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Game Changer: Dr. Francis Collins

Game Changers

/gām/ /‘CHānjər/

noun
An individual, group, or organization that effects a significant shift in the current manner of doing or thinking about something.

Game Changers are institution builders. They forge partnerships to revolutionize organizational culture and procedure. They encourage decision makers to go beyond the “strategic” towards the “tactical." They cultivate and harness the creative ideas that inspire new paradigms throughout the Agency, fueling innovation and advancing its mission. They uphold equity, diversity, and inclusion are true business imperatives that make up our organizational fabric and operationalize these concepts as part of their overall leadership strategy.

game

/gām/

noun

  • a type of activity or business
  • an organization’s (or person’s) standard or method of play
  • a mode of performance

changer

/‘CHānjər/

verb

  • one who makes something different
  • one who alters the terms or transforms them entirely
  • one who arrives (or makes others arrive) at a fresh phase; become new
Do you know a game changer?
Dr. Francis Collins standing at a podium speaking at an event.

Photo Credit: Tom Cogill.

In recognition of Women’s History Month, the Office of Equity, Diversity, and Inclusion (EDI) has selected the National Institutes of Health (NIH) Director, Dr. Francis Collins for being a catalyst for change by challenging platforms that disadvantage women, while continuing his commitment to the success of the NIH. Dr. Collins is an example of how men can advocate for women’s rights, contribute to changing the culture, and help prevent gender discrimination. By recognizing that men have a place of privilege, they can use their power to shift cultures that negatively affect women.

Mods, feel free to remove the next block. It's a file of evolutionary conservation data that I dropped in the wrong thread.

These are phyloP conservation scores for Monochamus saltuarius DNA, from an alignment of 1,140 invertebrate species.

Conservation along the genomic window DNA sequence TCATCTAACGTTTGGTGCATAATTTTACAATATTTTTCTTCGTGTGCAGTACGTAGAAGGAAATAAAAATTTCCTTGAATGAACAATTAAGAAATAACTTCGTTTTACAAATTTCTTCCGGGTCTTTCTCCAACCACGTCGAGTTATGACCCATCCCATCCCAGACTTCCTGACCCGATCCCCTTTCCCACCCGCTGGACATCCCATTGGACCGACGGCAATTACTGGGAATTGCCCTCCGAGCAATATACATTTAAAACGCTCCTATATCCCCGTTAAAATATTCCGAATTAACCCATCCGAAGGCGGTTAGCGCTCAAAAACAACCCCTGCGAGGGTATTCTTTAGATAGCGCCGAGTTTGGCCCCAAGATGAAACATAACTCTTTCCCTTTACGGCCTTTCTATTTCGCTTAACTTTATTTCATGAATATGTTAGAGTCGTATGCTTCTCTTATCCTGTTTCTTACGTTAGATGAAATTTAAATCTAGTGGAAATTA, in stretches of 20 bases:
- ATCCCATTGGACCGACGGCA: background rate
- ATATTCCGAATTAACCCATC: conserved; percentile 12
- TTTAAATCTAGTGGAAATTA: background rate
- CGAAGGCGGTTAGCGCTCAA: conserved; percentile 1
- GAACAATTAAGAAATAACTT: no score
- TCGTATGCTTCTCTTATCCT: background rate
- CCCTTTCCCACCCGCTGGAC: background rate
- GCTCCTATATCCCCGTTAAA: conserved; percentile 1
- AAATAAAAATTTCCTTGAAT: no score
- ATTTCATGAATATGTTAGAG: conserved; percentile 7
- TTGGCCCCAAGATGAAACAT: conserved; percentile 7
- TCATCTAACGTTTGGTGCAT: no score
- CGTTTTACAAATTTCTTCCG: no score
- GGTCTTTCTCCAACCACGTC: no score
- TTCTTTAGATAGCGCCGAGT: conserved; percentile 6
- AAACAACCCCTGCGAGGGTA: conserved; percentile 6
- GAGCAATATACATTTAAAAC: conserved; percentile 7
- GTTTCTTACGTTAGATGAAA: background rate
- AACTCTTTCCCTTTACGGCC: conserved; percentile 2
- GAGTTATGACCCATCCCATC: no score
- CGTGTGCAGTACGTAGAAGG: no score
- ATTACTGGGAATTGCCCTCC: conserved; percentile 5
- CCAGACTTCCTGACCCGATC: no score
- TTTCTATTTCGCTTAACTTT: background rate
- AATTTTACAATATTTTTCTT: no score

In February of 2019, Dr. Collins directed the Advisory Committee to the Director (ACD) Working Group to develop strategies and system-wide changes to culture and climate, for the prevention of harassment and gender discrimination. Dr. Collins created the working group to report to ACD after several high-profile sexual harassment cases involving federally funded investigators. Those directives included:

  • Assessing the current state of sexual harassment at NIH-funded organizations.
  • Advising on oversight that will encourage a reduction in, and prevention of, sexual harassment Propose actions and policies that would promote a safe and inclusive culture at NIH-supported research conferences.
  • Suggesting systemwide changes to culture and climate to prevent harassment and gender discrimination
  • Developing strategies for encouraging research on anti-harassment policies, procedures, and training
Dr. Francis Collins takes audience questions at the December 2018 town hall meeting, along with panelists (from l) Dr. Carrie Wolinetz, Dr. Hannah Valantine, Julie Berko and Dr. Kelly Ten Hagen, photo by Chia-Chi Charlie Chang.
Dr. Francis Collins takes audience questions at the December 2018 town hall meeting, along with panelists (from l) Dr. Carrie Wolinetz, Dr. Hannah Valantine, Julie Berko and Dr. Kelly Ten Hagen, photo by Chia-Chi Charlie Chang.

Another active approach of the inclusion of women is when Dr. Collins spoke out against all-male panels. For many decades, the majority of prominent scientific speakers and panelists have been men. In his NIH message titled "Time to End the Manel Tradition," he states that he will decline invitations to speak at panels and conferences that do not include enough women in prominent speaking roles. "Starting now," he said, "when I consider speaking invitations, I will expect a level playing field, where scientists of all backgrounds are evaluated fairly for speaking opportunities. If that attention to inclusiveness is not evident in the agenda, I will decline to take part. I challenge other scientific leaders across the biomedical enterprise to do the same."

EDI commends Dr. Collins for his stance on gender equality. "It is not enough to give lip service to equality; leaders must demonstrate their commitment through their actions," Dr. Collins says. Leaders like Dr. Collins are the reason NIH is a great place to work. Valuing differences and seeking fairness is what makes Dr. Collins an invaluable advocate for diversity and inclusion.

Do you have a story idea for us? Do you want to submit a guest blog? If it's about equity, diversity, or inclusion, please submit to edi.stories@nih.gov.

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